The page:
Just when it looked like the Antonio Brown saga was on the verge of reaching a stunning conclusion with a reported trade between the Steelers and Bills, confusion has emerged, leaving Brown's future as murky as before.

Late Thursday night, NFL Network's Ian Rapoport reported that the Steelers were "closing in on a deal" that would send Brown to the Bills. Rapoport later elaborated by saying "the deal is close to being done." However, Brown immediately called the report "fake news" on Instagram. Not long after, The Buffalo News' Vic Carucci refuted Rapoport's report. Citing an NFL source, Carucci reported that "no deal is imminent" and that another league source called the trade "unlikely."

This is where we are as of 1 a.m. ET on Friday:

It's worth noting that since the Steelers are trading Brown, they don't need to get his approval. They can send him wherever they want. But if Brown were to make it known ahead of time that he'd refuse to play for the Bills, the Bills almost assuredly wouldn't complete the trade. Brown did say recently that he doesn't even need to play football anymore. He could, in theory, always threaten retirement. 

Even if the deal is in the final stages of being completed, as Rapoport reported, it'd still be impossible to grade the trade for either side without knowing the exact terms of the deal. The Bills own picks No. 9, 40, and 75 in the first three rounds of the upcoming draft. The Steelers probably wouldn't get a top-10 pick for a receiver who will turn 31 over the summer unless they're swapping first-round picks, but they could get either of those other two picks for arguably the best receiver in football, who requested a trade after clashing with quarterback Ben Roethlisberger and coach Mike Tomlin.

It'd also be difficult to grade the Bills' acquisition of Brown without knowing how they'd plan to address his contract concerns. Brown has indicated he wants more guaranteed money. If the Bills, who will make a trip to Pittsburgh during the upcoming season, are close to trading for him, they're likely willing to placate him.

The Bills were never really considered a possible destination for Brown during the sweepstakes in large part because they're considered to be in the beginning stages of a rebuild after drafting Josh Allen last year and finishing 6-10 this past season. But the Bills certainly do have a need at receiver.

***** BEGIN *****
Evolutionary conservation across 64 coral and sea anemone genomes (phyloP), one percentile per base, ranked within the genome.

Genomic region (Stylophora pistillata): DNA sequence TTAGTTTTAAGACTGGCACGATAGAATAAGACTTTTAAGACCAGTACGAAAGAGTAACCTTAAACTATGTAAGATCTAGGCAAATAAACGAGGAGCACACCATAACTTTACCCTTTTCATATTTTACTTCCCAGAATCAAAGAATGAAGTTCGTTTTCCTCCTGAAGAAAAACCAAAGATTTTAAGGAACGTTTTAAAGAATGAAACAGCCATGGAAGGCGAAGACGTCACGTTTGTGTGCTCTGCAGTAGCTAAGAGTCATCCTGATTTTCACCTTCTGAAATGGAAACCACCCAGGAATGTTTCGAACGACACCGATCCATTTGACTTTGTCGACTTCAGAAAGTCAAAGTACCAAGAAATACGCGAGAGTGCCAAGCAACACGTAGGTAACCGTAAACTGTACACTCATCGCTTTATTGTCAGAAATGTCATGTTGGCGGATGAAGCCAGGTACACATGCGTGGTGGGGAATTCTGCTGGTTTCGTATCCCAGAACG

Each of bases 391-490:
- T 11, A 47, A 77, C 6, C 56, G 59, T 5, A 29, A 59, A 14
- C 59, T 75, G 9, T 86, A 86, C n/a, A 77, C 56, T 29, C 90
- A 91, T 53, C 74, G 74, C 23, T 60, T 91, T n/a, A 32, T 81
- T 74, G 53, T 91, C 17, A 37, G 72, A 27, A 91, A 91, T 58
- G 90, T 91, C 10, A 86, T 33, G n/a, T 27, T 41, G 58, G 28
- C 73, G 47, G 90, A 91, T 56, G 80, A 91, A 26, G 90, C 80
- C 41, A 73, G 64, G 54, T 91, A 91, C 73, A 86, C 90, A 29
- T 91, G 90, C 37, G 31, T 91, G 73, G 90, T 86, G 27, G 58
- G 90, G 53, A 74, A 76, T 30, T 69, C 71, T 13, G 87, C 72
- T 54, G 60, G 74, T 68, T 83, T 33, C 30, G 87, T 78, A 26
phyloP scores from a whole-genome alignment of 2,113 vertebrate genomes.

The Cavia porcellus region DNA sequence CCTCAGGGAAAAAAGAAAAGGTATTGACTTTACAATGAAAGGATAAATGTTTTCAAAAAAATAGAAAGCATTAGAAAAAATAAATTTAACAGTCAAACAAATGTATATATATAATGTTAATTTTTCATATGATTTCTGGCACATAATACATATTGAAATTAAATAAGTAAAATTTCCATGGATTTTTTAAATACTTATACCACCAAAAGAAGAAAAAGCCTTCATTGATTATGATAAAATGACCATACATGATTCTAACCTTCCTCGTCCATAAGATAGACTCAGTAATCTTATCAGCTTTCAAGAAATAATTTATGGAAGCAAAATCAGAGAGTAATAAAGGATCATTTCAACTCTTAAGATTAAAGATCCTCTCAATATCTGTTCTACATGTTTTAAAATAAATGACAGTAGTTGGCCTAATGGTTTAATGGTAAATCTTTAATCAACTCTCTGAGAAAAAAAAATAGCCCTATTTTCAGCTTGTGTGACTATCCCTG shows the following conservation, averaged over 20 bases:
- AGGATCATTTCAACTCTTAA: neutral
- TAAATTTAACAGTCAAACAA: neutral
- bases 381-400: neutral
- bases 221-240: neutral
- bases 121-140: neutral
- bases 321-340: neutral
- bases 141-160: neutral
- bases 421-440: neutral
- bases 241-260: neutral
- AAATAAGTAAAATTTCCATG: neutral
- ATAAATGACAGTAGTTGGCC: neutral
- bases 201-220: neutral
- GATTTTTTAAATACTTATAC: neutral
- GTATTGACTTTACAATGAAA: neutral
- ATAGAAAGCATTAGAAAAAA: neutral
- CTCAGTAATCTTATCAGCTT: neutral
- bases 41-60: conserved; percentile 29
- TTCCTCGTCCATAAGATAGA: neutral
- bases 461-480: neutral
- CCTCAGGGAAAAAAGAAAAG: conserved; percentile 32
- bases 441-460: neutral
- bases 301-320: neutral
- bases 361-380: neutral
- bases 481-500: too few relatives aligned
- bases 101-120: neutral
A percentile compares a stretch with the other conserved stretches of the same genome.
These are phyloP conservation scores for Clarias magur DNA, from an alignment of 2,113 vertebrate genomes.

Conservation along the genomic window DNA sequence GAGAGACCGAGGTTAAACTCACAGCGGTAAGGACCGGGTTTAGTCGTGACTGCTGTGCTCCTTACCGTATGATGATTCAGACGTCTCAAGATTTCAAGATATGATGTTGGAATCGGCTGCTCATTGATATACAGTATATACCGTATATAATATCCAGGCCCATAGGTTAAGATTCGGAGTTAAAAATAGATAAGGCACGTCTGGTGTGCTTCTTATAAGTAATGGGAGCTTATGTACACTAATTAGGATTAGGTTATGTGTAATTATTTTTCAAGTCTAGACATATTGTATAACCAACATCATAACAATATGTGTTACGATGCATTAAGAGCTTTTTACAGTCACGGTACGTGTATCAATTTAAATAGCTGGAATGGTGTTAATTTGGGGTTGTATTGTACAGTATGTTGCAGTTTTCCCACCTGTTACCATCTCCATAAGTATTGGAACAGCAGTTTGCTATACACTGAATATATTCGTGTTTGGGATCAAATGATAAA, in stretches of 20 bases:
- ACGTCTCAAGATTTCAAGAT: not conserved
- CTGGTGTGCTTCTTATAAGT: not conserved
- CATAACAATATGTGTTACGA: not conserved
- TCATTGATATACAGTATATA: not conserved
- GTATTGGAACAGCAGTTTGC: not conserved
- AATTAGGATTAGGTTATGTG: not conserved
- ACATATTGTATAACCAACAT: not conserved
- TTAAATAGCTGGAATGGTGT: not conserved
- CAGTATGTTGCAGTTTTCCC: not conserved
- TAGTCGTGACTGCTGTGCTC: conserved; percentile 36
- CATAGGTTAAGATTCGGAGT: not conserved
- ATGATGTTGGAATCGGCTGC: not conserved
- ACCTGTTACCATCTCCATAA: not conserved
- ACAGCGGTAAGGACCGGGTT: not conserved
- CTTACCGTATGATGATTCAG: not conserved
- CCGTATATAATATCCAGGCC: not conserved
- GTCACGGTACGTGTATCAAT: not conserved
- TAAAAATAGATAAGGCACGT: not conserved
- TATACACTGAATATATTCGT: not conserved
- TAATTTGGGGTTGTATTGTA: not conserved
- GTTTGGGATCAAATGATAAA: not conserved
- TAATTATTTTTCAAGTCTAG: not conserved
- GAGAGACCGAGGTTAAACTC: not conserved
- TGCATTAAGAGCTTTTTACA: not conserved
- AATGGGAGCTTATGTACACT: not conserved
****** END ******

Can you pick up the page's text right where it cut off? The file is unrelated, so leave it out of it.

In 2018, Zay Jones led the team with 56 receptions, 652 yards, and seven touchdowns. Related: The Bills averaged 174.6 passing yards per game -- only the Cardinals' passing attack was worse -- and Allen finished the season with a 52.8 completion percentage, two more interceptions than touchdown passes, and a 67.9 passer rating behind a bad offensive line. 

Brown, easily the most productive receiver in football since he entered the league in 2010 (he ranks first in all three major statistical categories in that span), would be the best receiver Allen ever could've dreamed of teaming up with. From a pure football perspective, Brown would make the Bills a better football team. And if Allen can learn to harness his deep ball and throw passes with any sort of accuracy -- admittedly, a huge if -- they could be a dangerous duo. 

But from Brown's perspective, it'd be impossible to see the reported trade as a win. He'd be going from Big Ben, a future Hall of Famer, to an inaccurate second-year quarterback who looks significantly better as a runner than a passer.

As of early Friday morning on the East Coast, it's still not clear if the Bills are on the verge of acquiring Brown almost exactly 10 years to the day they signed Terrell Owens. Clarity might not arrive until Friday morning, when the majority of the country wakes up. 

What we do know is that the reported deal between the two teams would be a stunner that no one saw coming, and that -- regardless if the deal does or doesn't materialize -- Thursday night will go down as one the wildest nights in NFL history that didn't involve the playing of an actual football game.